“What’s the deal with the string?”
Those who drive by the end of Morris Road in Fort Washington in Montgomery County have probably asked that question time and time again. The answer is fairly simple.
In 2013, the Wissahickon Valley Watershed Association (WVWA) created a new wetland on the site. The goal was to reduce the amount of stormwater runoff and sediment washing into Sandy Run and Wissahickon Creek, and to reduce flooding at that site during extreme storm events.
With major funding from the Environmental Stewardship Fund and help from the Environmental Protection Agency and PECO/Exelon, WVWA turned a soggy, unusable baseball field into a small wonder, creating a wetland setting to support a wide range of insects, amphibians, reptiles, and mammals.
The miracle begins with insects. Many people mistakenly believe that wetlands are huge breeding places for mosquitoes. However, this is only true if the site is constantly injected with chemicals in an attempt to control the insects. If the correct species of plants are planted, the wetland will attract predator insects and animals that eat the mosquito larvae as they lie in the water. The few that hatch will be picked off by the many species of birds that thrive in such a setting.
Frogs also love these places. The plants give them places to hide, reproduce, and hatch their eggs. The small pools, called vernal pools because they often are only wet during the spring months, provide a nursery for tadpoles to grow in where they are safe from the fish that would eat them if they were in a stream. The second summer after WVWA installed the wetland, the vernal pools were swarming with tadpoles. What do they love to eat? Mosquito larva, of course, but they eat many other insects as well when they grow up and become frogs.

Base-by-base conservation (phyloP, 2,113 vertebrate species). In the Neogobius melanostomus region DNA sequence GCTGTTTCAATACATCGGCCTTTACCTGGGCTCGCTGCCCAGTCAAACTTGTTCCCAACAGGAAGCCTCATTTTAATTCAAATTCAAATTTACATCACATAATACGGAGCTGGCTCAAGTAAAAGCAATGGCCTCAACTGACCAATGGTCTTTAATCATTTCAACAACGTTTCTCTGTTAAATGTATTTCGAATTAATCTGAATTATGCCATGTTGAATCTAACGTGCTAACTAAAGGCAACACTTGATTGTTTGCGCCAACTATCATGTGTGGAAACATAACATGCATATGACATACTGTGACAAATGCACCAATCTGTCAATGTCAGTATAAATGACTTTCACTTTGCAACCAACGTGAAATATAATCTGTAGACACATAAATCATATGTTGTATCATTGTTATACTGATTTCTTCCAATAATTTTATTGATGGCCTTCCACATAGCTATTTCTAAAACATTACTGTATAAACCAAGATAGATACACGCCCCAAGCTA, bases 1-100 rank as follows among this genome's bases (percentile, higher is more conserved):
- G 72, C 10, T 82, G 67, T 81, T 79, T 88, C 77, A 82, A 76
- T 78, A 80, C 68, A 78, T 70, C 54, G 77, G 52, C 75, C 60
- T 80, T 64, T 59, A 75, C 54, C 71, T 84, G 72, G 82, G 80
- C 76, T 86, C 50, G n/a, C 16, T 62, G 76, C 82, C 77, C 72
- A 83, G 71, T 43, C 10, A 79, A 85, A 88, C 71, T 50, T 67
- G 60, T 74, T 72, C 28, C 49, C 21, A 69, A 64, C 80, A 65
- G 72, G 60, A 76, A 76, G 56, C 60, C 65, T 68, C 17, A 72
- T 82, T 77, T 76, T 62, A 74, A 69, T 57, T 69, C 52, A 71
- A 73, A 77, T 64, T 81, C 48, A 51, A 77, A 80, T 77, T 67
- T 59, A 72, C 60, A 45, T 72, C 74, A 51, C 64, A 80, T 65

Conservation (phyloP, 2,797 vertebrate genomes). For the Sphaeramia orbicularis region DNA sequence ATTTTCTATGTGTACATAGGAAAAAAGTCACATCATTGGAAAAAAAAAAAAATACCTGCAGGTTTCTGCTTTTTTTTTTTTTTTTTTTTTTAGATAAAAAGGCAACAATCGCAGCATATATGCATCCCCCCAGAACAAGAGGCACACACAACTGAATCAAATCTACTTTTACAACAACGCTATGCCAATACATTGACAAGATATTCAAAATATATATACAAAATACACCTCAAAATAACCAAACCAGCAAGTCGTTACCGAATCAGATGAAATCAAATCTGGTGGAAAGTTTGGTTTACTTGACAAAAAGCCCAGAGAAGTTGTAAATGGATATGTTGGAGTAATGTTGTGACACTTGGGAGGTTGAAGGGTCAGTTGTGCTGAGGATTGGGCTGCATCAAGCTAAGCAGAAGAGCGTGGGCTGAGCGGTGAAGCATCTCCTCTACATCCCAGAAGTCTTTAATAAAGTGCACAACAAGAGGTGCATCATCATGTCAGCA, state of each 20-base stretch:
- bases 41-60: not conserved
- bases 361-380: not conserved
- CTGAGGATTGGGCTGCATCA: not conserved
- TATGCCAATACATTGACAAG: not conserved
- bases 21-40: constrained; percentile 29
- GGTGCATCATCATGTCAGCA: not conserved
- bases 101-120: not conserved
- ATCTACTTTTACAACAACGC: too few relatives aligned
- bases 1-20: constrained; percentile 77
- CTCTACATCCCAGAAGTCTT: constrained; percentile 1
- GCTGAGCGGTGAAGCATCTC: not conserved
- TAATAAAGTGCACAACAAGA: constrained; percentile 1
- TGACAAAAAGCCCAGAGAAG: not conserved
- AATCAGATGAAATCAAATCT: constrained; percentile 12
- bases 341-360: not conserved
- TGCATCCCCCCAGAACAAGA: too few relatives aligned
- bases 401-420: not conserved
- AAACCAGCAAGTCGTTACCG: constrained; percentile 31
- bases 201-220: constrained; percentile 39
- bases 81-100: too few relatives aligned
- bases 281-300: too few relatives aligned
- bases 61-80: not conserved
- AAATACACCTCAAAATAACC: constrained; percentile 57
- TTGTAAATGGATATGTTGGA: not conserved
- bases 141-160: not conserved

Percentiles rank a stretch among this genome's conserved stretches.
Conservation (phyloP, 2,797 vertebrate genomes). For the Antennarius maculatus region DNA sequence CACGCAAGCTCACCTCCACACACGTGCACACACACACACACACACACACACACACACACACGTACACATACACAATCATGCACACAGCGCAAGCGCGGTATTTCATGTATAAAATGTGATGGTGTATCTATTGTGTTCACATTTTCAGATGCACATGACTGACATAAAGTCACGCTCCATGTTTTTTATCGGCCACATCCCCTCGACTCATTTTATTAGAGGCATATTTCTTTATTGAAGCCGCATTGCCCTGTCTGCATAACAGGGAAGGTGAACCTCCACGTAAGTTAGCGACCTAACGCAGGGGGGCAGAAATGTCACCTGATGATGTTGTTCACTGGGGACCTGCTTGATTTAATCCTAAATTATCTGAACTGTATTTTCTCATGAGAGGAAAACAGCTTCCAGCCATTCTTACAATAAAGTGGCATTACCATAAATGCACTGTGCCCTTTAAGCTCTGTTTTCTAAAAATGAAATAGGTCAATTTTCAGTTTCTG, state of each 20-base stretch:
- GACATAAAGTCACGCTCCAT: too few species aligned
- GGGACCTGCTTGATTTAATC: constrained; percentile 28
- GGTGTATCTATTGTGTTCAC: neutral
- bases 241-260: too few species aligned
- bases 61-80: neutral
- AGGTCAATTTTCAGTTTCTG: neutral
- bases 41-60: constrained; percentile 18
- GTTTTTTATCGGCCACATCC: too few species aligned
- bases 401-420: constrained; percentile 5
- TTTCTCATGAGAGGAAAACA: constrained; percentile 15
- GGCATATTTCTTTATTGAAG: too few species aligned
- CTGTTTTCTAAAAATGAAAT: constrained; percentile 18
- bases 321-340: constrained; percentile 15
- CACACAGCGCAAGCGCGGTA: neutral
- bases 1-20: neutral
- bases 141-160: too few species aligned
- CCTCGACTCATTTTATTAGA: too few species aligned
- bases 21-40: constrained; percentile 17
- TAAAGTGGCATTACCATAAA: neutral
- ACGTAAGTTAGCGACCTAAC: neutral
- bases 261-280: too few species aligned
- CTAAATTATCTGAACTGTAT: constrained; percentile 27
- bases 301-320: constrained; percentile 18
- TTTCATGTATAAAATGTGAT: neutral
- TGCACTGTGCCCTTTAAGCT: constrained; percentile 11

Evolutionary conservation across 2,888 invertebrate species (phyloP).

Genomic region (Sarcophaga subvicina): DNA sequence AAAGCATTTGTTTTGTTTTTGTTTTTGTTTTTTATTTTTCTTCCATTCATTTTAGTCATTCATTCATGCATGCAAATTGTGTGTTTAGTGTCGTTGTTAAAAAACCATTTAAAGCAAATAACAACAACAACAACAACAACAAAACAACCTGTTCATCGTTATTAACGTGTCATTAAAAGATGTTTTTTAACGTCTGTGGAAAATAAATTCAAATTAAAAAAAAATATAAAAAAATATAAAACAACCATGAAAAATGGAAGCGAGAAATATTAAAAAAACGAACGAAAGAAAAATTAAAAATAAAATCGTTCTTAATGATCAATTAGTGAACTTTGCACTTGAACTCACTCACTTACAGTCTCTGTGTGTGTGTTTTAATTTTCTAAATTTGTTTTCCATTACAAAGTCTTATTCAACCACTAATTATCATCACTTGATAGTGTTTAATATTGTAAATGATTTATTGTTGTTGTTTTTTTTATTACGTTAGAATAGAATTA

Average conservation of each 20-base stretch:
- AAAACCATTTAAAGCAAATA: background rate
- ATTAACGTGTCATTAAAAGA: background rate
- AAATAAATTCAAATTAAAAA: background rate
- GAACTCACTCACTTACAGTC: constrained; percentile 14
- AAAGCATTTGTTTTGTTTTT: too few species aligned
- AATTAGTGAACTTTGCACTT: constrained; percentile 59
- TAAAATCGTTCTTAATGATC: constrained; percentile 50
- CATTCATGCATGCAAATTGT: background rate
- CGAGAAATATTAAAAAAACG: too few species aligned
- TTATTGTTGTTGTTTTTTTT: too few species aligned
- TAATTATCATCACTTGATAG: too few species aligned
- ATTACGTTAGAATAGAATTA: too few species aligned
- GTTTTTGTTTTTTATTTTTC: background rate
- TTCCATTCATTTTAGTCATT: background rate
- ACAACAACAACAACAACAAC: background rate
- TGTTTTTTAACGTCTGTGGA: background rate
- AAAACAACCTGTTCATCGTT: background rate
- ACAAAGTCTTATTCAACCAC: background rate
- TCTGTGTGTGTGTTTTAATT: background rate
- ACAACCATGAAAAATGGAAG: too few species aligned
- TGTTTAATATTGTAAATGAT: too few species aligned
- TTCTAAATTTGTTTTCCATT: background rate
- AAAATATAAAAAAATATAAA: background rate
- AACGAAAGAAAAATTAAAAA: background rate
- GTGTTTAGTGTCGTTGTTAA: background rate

Plants, frogs, and insects bring the birds. Kingfishers, redwing blackbirds, mallards and great blue herons love these places for the safe refuge and food they provide. Unfortunately, so do Canada geese, which have become so overpopulated that they are now destroying the wetland plants that are necessary for food and habitat for all the other wetland animals. The geese also pollute the Sandy Run with their droppings.
Which brings us to the string. WVWA spent many hours stringing a strange-looking net of white twine over the whole project to keep the geese out. Geese hate taking off and landing through that web, and most of them just go somewhere else. Every so often a few intrepid geese manage to get in, and others soon follow. So, when drivers see a man in the pond waving his arms and chasing the geese out, they should know that it is one of WVWA’s staffers enforcing the goose ban. In a few years, when the wetland plants have matured in their tall, bushy form, the geese won’t want to enter anymore. The string will be removed, and then people will see a truly natural-looking restored wetland.
What was once an unusable field, nearly empty of life, will be a green gem, noisy with life, birds swooping through it as they search for their next snack. The wetland will catch and hold storm runoff, and in extreme events, floodwaters. This will improve water quality in nearby Sandy Run and lower the level of flooding in the Wissahickon, which Sandy Run empties into a short distance from the wetland.